After Almost 2 Months Of Lockdown,
The government had loosened restrictions on travel and it was a sunny bank holiday Monday – The perfect excuse to get back on the hiking horse.
Looking to ease back into things gently – we selected Swallowship Pool which represented a relatively short walk and commute to boot.
3.5km (1 hour 30 mins)
Map OS Explorer OL43
Parking Limited layby parking on road
Parking between a rural Sports Centre and a JW lodge,
It’s a very short walk from the layby to the starting line.
The route starts down a private road yet public footpath guarded by the striking North Lodge House which I initially mistook for the famed Duke’s house that we actually stumble upon around 10 minutes into the walk.
As we passed through the gate onto the private road, it seemed like an infinitely straight path flanked on one side by stunning woodland and a stone wall and farmland on the other.
Along the way, there were many openings on the woodland flank, inviting explorers to step away from the beaten path into the relatively uncharted woodland – but on this occasion, we decided to stick to the path and guide.
After around 10 minutes trekking we came across the old Walnut tree (forgot to grab a picture) described in the guide book said to mark the site where Henry Beaufort, 3rd Duke of Somerset, was captured following defeat at the Battle of Hexham in the 1400s.
Shortly following the famed Walnut tree is the actual Duke’s house which is beautiful in full sunlight but could easily pass as the set for a horror film at night with its old stone neo-gothic structure and chimneys.
Asking Rachael whether she’d like to own a home like that one day she exclaimed ‘Yes, but at night I’d have to lock myself in one room so that the ghosts couldn’t get me!’ 🤣
Pressing further down the path, we were on the lookout for the Five Gates ruins which signalled where we were meant to take a turn. After wandering around for 5 minutes trying to decide whether we had arrived at the ruins we gave up and took the turn…
It eventually turned out that we had indeed taken the turn slightly too early – the moral of the story being keep walking until you see the actual landmark described in a guide before changing your heading!
After heading down a steady decline through predominantly ant-infested woodland tracks we arrived at what we thought was the steep route down to Swallowship Pool. Whilst debating, a couple was headed in the opposite direction who were helpful enough to confirm it was indeed the correct way to head.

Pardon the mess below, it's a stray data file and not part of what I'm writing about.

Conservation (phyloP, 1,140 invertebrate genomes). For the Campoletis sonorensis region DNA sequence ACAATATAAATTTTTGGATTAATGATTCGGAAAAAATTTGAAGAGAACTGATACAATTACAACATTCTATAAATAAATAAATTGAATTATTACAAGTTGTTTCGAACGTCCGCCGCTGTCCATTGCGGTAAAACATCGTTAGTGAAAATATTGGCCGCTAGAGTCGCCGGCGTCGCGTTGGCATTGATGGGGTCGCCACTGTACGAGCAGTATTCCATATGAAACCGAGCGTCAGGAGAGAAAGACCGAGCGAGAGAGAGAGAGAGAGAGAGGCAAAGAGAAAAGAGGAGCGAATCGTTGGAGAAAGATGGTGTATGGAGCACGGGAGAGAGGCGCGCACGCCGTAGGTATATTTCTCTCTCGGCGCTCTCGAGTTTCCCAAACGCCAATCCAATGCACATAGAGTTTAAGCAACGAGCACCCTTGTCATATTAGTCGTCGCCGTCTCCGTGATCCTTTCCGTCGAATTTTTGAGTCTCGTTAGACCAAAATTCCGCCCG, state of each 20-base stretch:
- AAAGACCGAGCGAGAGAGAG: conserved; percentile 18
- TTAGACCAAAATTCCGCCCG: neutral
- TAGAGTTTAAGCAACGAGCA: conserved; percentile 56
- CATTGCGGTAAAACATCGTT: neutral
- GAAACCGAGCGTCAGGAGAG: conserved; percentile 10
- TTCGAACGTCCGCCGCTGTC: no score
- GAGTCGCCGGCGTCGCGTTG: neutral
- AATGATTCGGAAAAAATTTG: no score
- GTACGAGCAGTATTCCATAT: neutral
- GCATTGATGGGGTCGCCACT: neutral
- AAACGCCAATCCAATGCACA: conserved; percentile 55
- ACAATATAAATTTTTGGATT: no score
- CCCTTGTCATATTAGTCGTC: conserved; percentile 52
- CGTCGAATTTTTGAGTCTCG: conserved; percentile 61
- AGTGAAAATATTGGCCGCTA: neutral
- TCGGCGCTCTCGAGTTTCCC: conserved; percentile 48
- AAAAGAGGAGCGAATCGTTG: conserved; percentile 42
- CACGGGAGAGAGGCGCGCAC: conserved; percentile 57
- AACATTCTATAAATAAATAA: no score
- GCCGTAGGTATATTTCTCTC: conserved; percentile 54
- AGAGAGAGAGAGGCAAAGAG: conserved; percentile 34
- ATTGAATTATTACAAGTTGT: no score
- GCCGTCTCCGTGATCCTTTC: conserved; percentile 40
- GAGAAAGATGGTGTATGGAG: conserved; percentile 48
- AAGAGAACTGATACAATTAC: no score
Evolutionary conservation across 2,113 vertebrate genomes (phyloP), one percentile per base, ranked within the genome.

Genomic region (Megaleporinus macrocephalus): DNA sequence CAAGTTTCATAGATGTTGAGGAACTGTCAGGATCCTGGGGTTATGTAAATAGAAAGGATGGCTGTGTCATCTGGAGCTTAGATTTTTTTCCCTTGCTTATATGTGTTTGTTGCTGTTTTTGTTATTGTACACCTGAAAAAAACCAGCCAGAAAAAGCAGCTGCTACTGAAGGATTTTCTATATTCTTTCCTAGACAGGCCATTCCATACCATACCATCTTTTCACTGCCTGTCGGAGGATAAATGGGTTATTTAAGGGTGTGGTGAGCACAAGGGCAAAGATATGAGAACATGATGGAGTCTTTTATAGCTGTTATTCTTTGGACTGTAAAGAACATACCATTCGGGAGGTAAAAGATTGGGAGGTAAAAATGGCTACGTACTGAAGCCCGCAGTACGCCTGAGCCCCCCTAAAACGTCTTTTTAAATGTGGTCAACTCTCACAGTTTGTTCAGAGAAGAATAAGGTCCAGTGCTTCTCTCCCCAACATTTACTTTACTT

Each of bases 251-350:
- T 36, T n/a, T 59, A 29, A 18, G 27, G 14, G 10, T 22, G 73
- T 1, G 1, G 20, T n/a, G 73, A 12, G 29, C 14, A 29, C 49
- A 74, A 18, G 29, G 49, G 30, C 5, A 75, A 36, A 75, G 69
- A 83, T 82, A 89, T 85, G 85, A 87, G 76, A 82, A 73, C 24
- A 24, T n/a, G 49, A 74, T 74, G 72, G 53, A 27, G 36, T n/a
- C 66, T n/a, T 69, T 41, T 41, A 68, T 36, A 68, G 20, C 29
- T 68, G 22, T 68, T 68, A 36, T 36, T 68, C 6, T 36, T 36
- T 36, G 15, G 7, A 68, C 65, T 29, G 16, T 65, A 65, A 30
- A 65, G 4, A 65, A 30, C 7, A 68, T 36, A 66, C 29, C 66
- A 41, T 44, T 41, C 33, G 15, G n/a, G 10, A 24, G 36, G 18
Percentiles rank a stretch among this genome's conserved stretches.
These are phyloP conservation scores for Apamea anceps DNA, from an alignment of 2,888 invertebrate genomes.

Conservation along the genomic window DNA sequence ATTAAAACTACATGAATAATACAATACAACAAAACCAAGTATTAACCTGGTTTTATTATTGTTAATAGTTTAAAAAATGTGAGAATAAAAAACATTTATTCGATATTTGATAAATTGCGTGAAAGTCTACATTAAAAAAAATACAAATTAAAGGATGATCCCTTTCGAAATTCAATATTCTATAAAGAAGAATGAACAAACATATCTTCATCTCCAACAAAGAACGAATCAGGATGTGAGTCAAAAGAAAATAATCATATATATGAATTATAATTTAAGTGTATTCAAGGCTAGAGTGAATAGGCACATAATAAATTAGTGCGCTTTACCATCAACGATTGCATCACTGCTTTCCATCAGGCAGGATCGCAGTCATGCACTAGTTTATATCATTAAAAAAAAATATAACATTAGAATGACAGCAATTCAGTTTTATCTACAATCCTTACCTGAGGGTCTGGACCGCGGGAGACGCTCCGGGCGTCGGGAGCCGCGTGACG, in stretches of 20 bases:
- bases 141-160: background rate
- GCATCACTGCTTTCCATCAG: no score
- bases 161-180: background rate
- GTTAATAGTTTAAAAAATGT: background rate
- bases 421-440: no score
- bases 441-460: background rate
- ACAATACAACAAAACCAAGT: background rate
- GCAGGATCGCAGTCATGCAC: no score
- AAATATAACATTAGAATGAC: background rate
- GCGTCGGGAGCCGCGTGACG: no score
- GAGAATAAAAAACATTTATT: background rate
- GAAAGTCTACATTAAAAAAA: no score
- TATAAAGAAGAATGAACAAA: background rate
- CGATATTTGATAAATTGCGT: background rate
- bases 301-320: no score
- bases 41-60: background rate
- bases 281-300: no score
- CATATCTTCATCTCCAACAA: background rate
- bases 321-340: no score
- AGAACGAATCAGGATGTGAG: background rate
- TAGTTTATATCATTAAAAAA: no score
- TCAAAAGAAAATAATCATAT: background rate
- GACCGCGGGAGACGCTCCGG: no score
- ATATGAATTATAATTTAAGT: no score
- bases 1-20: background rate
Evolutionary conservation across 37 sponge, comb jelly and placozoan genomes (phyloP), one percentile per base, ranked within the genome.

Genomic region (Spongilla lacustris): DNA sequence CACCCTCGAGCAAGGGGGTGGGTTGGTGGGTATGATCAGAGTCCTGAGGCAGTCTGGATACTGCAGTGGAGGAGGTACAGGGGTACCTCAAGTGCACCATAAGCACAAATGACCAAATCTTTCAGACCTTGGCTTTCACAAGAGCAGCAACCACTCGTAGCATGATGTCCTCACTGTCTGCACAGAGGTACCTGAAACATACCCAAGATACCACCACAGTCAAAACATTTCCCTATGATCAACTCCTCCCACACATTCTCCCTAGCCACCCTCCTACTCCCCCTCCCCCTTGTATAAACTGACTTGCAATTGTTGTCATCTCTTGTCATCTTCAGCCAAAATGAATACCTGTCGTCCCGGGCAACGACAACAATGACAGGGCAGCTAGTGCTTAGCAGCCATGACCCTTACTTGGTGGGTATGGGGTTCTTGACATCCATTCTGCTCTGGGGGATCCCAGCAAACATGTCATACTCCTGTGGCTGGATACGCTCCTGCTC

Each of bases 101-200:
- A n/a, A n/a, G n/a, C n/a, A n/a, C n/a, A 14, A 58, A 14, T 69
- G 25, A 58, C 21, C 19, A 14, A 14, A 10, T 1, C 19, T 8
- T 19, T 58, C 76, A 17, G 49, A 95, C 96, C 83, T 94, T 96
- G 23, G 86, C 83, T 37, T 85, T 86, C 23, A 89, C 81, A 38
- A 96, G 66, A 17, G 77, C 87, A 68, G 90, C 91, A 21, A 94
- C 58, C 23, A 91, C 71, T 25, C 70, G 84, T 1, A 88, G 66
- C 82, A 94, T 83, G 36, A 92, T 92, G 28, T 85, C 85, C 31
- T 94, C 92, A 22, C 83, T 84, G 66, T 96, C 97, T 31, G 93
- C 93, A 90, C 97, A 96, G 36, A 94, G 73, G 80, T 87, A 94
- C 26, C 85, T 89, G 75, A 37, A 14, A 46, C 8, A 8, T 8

Following the descent (and subsequent realisation what a challenge it would be to ascend it again) we were greeted by the super peaceful surroundings of Devil’s Water and Swallowship Pool.
A family and their young children whom I was careful not to include in my photo’s to respect their privacy were enjoying the water and small beach-like area.
Due to social distancing measures still in effect – we decided to skip dipping our feet in the pool and left the swimmers to their fun – besides, it was halfway selfie time!
Leaving Rachael to ascend at a much more sensible pace, I decided to jog back up the steep hill back to the main route, raising my heart rate to uncomfortable levels.
I was glad to be getting fresh air and exercise, but the short burst highlighted just how much fitness levels and waistline had suffered since lockdown began in March.
Whilst on the home stretch, the yellow marked route takes you to the corner of some glorious greenfield which is a stark contrast to the woodland and was a great place to grab a quick second breather to bring my heart rate back into a normal range.
Between the greenfield and our parked car, along the final stretch of woodland were some truly massive Wellingtonia trees. It’s difficult to capture in a 1:1 photo just how huge these are and lying on a floor crawling with ants to get a worm’s eye view wasn’t appealing – so a kneeling shot with Rachael for scale had to suffice.
And so, our first walk in 8 weeks came to a close, but not before spotting some wholesome pine-cone art left behind by a fellow explorer which helped solidify the positive mood brought about by the sorely needed fresh air, exercise and appreciation for nature in the North East.
We needed a short walk for Rachael. It just so happens that Warkworth Castle is one of the shortest routes in our guidebook!
One of the shortest walks in the guide book was just over 2km at Plessey Woods – perfect for the heavily pregnant wife.
With what may just have been the final sunshine of 2020, a hike to the famed Sycamore Gap was in order.
Stonehenge was somewhere I’d wanted to visit for the longest time. So, despite the torrential rain, we decided to pay a visit.
In the afternoon, determined to continue extracting value out of our new English Heritage memberships we headed to Carisbrooke Castle in the middle of the Isle of Wight.
Entry to Osborne House gives you access to the full grounds and a section of the ground floor of the house.